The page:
From Josh Kirschner on April 24, 2011 :: 2:22 pm

There are some fundamental differences in what is happening on the iPhone vs Android (at least based on what we know now). Only the iPhone is storing a significant amount of location history data on the phone and syncing it with your PC. There is no evidence that this data is being transmitted to Apple, though it could be. Android phones are transmitting this data to Google.

Which concerns you more depends on your general feeling about privacy as well as your personal need for privacy. As Pouge points out, if you have nothing to hide, you probably don’t need to be concerned about the Apple data. But if you do, from a spouse or employer, the Apple data is a big risk.

Apple has made security and privacy a cornerstone of their marketing efforts for years, more than happy to talk up the failings of Microsoft and Android.  So it should be no surprise that they’re getting extra heat on this issue.

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Lord of the Jungle and All Around Nice Guy...

From Mike on April 22, 2011 :: 7:03 pm

If you don’t want the data stored in your phone to be accessible to anyone, password protect your phone.

If you are concerned about people accessing the data that your phone sends to your computer when you sync, encrypt your backups. Use a 128 bit public key encryption system and you are protected from just about everything but a brute force attack by a couple of Cray supercomuters running in parallel hacking away at your data for a year or so. [In other words, the only people who could possibly break 128 bit encryption is the NSA, so you probably shouldn’t get the NSA angry at you. LOL)

Version 4.2 of iOS allows you to lock your phone and/or erase the contents of the phone remotely, so the person who steals it can’t access your data. iOS couldn’t do that, unless it knew where your phone was.

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Lord of the Jungle and All Around Nice Guy

From Mike on April 25, 2011 :: 10:42 pm

I don’t know if this is the place for philosophical discussions, so I will just leave a link and anyone can read it at their leisure.

Here’s an article about why, “even if you have nothing to hide,’ you should jealously guard your privacy and demand that your constitutional right to privacy be respected at all times:

http://www.computerweekly.com/blogs/the-data-trust-blog/2009/02/debunking-a-myth-if-you-have-n.html

Apple’s aggregation of X+1 amount of data that is not transmitted to any server bothers me a great deal less than Android’s aggregation of X-1 amount of data that is sent off to a server to be read at the leisure of some obscure data mining software that will do who knows what with the data.

I can control the data on my iMac behind my firewall, pretty much without exception. That’s where the data from the iPhone ends up. A search warrant would be required to gain access to it. The law on this is in a state of flux, but it seems to be coming down that one cannot be compelled to reveal their password as it could be used against them and is testimonial in nature.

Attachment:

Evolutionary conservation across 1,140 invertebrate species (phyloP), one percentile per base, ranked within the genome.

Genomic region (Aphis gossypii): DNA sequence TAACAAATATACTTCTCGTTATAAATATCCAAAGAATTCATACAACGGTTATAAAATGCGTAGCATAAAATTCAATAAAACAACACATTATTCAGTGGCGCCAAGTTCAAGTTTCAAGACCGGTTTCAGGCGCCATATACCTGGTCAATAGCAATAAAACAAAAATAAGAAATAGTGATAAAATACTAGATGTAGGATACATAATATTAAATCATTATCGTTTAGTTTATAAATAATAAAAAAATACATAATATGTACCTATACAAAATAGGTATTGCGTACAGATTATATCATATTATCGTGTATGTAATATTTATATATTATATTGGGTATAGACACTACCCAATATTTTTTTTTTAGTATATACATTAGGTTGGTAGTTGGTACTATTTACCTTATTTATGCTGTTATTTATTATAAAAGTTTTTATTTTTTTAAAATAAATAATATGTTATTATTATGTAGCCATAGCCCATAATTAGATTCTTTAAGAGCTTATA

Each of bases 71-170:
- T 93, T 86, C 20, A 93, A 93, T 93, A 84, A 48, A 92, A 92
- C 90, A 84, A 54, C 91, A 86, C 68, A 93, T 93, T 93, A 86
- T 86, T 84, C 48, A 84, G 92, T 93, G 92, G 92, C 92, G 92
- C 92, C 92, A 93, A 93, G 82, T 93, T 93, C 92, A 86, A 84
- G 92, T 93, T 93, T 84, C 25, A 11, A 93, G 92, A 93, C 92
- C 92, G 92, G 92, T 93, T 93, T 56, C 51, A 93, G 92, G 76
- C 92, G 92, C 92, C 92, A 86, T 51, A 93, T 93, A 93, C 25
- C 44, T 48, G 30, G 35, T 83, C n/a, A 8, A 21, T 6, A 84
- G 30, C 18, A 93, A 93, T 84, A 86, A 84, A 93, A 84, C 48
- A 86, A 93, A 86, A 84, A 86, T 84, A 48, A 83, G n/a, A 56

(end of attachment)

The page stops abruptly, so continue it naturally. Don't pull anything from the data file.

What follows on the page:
In other words, to get past the log on password and the 256bit public key encryption on someone’s hard drive, the government better have a couple of Cray supercomputers warmed up to break the encryption. [someone besides the government might want to get past the security on an encrypted system, but - unless you’re Bill Gates or Rupurt Murdoch - the cost of breaking the encryption - assuming it could be broken - would outweigh the value of any of the encrypted data.]

All any government agent or half-way smart hacker has to do ito gain access to whomever is holding the Android data is walk in with a search warrant-and, in certain jurisdictions a search warrant isn’t even needed - or use some basic social engineering to trick their way into the system.

The researchers that found this ‘problem’ were interested in making headlines. They didn’t go after one of the several hundred different incarnations of phones running the Android OS, because no one Android phone represents as big a target as Apple.  They wouldn’t have gotten much attention if they had hacked the Android phone they give you for free at Best Buy when you sign up for a 2 year service plan. No one would have cared.

They weren’t even that cleaver. All they needed to do was to read Apple’s EULA and then go looking for the data that facilitates Apple’s use of location services.

I don’t think Apple, Android, RIM, HTC, etc really thought what they consider a ‘feature’ that is plainly described in the EULA would be of interest to anyone - since, ostensibly, everyone who owns one of their phones knows about it.

If this concerns one, at all, then they are really going to freak out when they realize that all that data they are uploading into the ‘cloud’ cannot be controlled by them. And that a simple server malfunction can bring it crashing down - like Amazon’s problem just did.

Interesting times we live in, no?